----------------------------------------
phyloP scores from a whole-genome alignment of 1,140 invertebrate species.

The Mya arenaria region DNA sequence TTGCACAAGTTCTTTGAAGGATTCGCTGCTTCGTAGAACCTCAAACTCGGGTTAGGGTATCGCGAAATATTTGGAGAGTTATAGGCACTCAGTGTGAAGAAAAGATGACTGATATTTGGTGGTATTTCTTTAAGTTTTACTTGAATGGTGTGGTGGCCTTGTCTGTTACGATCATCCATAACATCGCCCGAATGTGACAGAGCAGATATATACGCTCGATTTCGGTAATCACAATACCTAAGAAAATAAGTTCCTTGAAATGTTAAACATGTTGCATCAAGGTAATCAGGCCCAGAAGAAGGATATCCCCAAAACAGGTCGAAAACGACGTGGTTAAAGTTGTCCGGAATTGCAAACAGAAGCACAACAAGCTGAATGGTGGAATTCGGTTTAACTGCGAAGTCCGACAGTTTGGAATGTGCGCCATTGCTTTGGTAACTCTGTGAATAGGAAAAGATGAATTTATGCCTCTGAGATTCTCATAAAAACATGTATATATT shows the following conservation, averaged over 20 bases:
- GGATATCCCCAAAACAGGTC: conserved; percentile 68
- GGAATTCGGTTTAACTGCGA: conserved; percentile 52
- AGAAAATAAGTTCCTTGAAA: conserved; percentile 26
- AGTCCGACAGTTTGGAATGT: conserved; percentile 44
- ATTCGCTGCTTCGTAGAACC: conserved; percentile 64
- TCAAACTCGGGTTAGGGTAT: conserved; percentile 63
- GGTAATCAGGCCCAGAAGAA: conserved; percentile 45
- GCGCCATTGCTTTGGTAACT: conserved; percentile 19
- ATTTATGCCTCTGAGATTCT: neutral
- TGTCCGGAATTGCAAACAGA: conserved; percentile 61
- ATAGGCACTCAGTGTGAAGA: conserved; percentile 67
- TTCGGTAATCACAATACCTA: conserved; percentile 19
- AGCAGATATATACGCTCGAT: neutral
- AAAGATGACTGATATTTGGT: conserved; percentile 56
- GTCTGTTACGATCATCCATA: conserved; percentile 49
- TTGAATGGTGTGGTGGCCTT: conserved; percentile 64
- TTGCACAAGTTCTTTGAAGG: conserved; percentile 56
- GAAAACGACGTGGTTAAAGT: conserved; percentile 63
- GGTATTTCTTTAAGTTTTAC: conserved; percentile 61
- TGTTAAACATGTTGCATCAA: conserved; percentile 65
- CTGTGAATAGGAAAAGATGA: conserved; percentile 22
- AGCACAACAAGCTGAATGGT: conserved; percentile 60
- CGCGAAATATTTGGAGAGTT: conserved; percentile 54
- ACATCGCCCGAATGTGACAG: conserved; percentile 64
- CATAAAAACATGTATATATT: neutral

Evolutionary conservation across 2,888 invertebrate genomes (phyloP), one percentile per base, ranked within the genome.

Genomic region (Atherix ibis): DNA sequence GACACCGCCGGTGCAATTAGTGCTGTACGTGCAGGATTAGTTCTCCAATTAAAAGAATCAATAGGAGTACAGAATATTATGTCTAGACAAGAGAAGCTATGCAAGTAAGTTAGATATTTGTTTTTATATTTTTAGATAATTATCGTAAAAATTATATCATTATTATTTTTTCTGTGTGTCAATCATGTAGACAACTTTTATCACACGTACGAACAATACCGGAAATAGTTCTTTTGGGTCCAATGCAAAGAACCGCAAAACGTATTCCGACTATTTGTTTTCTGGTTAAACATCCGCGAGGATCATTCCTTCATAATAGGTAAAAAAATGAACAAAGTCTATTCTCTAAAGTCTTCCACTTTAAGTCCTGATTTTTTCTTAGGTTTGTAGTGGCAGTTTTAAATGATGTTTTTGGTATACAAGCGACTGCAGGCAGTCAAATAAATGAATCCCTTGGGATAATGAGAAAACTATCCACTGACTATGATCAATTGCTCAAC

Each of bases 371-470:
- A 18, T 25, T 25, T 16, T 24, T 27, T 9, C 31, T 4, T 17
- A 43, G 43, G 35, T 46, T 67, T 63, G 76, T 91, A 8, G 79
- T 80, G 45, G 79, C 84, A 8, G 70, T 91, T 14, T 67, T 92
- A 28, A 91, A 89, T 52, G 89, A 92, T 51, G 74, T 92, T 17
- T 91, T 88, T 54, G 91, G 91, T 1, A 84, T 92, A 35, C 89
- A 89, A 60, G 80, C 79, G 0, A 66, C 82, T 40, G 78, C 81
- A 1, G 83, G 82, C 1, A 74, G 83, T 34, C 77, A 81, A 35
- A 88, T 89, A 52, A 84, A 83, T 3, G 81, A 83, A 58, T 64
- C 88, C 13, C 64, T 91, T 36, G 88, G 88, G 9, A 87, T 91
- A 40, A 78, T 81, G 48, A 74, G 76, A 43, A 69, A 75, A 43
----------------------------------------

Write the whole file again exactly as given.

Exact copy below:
phyloP scores from a whole-genome alignment of 1,140 invertebrate species.

The Mya arenaria region DNA sequence TTGCACAAGTTCTTTGAAGGATTCGCTGCTTCGTAGAACCTCAAACTCGGGTTAGGGTATCGCGAAATATTTGGAGAGTTATAGGCACTCAGTGTGAAGAAAAGATGACTGATATTTGGTGGTATTTCTTTAAGTTTTACTTGAATGGTGTGGTGGCCTTGTCTGTTACGATCATCCATAACATCGCCCGAATGTGACAGAGCAGATATATACGCTCGATTTCGGTAATCACAATACCTAAGAAAATAAGTTCCTTGAAATGTTAAACATGTTGCATCAAGGTAATCAGGCCCAGAAGAAGGATATCCCCAAAACAGGTCGAAAACGACGTGGTTAAAGTTGTCCGGAATTGCAAACAGAAGCACAACAAGCTGAATGGTGGAATTCGGTTTAACTGCGAAGTCCGACAGTTTGGAATGTGCGCCATTGCTTTGGTAACTCTGTGAATAGGAAAAGATGAATTTATGCCTCTGAGATTCTCATAAAAACATGTATATATT shows the following conservation, averaged over 20 bases:
- GGATATCCCCAAAACAGGTC: conserved; percentile 68
- GGAATTCGGTTTAACTGCGA: conserved; percentile 52
- AGAAAATAAGTTCCTTGAAA: conserved; percentile 26
- AGTCCGACAGTTTGGAATGT: conserved; percentile 44
- ATTCGCTGCTTCGTAGAACC: conserved; percentile 64
- TCAAACTCGGGTTAGGGTAT: conserved; percentile 63
- GGTAATCAGGCCCAGAAGAA: conserved; percentile 45
- GCGCCATTGCTTTGGTAACT: conserved; percentile 19
- ATTTATGCCTCTGAGATTCT: neutral
- TGTCCGGAATTGCAAACAGA: conserved; percentile 61
- ATAGGCACTCAGTGTGAAGA: conserved; percentile 67
- TTCGGTAATCACAATACCTA: conserved; percentile 19
- AGCAGATATATACGCTCGAT: neutral
- AAAGATGACTGATATTTGGT: conserved; percentile 56
- GTCTGTTACGATCATCCATA: conserved; percentile 49
- TTGAATGGTGTGGTGGCCTT: conserved; percentile 64
- TTGCACAAGTTCTTTGAAGG: conserved; percentile 56
- GAAAACGACGTGGTTAAAGT: conserved; percentile 63
- GGTATTTCTTTAAGTTTTAC: conserved; percentile 61
- TGTTAAACATGTTGCATCAA: conserved; percentile 65
- CTGTGAATAGGAAAAGATGA: conserved; percentile 22
- AGCACAACAAGCTGAATGGT: conserved; percentile 60
- CGCGAAATATTTGGAGAGTT: conserved; percentile 54
- ACATCGCCCGAATGTGACAG: conserved; percentile 64
- CATAAAAACATGTATATATT: neutral

Evolutionary conservation across 2,888 invertebrate genomes (phyloP), one percentile per base, ranked within the genome.

Genomic region (Atherix ibis): DNA sequence GACACCGCCGGTGCAATTAGTGCTGTACGTGCAGGATTAGTTCTCCAATTAAAAGAATCAATAGGAGTACAGAATATTATGTCTAGACAAGAGAAGCTATGCAAGTAAGTTAGATATTTGTTTTTATATTTTTAGATAATTATCGTAAAAATTATATCATTATTATTTTTTCTGTGTGTCAATCATGTAGACAACTTTTATCACACGTACGAACAATACCGGAAATAGTTCTTTTGGGTCCAATGCAAAGAACCGCAAAACGTATTCCGACTATTTGTTTTCTGGTTAAACATCCGCGAGGATCATTCCTTCATAATAGGTAAAAAAATGAACAAAGTCTATTCTCTAAAGTCTTCCACTTTAAGTCCTGATTTTTTCTTAGGTTTGTAGTGGCAGTTTTAAATGATGTTTTTGGTATACAAGCGACTGCAGGCAGTCAAATAAATGAATCCCTTGGGATAATGAGAAAACTATCCACTGACTATGATCAATTGCTCAAC

Each of bases 371-470:
- A 18, T 25, T 25, T 16, T 24, T 27, T 9, C 31, T 4, T 17
- A 43, G 43, G 35, T 46, T 67, T 63, G 76, T 91, A 8, G 79
- T 80, G 45, G 79, C 84, A 8, G 70, T 91, T 14, T 67, T 92
- A 28, A 91, A 89, T 52, G 89, A 92, T 51, G 74, T 92, T 17
- T 91, T 88, T 54, G 91, G 91, T 1, A 84, T 92, A 35, C 89
- A 89, A 60, G 80, C 79, G 0, A 66, C 82, T 40, G 78, C 81
- A 1, G 83, G 82, C 1, A 74, G 83, T 34, C 77, A 81, A 35
- A 88, T 89, A 52, A 84, A 83, T 3, G 81, A 83, A 58, T 64
- C 88, C 13, C 64, T 91, T 36, G 88, G 88, G 9, A 87, T 91
- A 40, A 78, T 81, G 48, A 74, G 76, A 43, A 69, A 75, A 43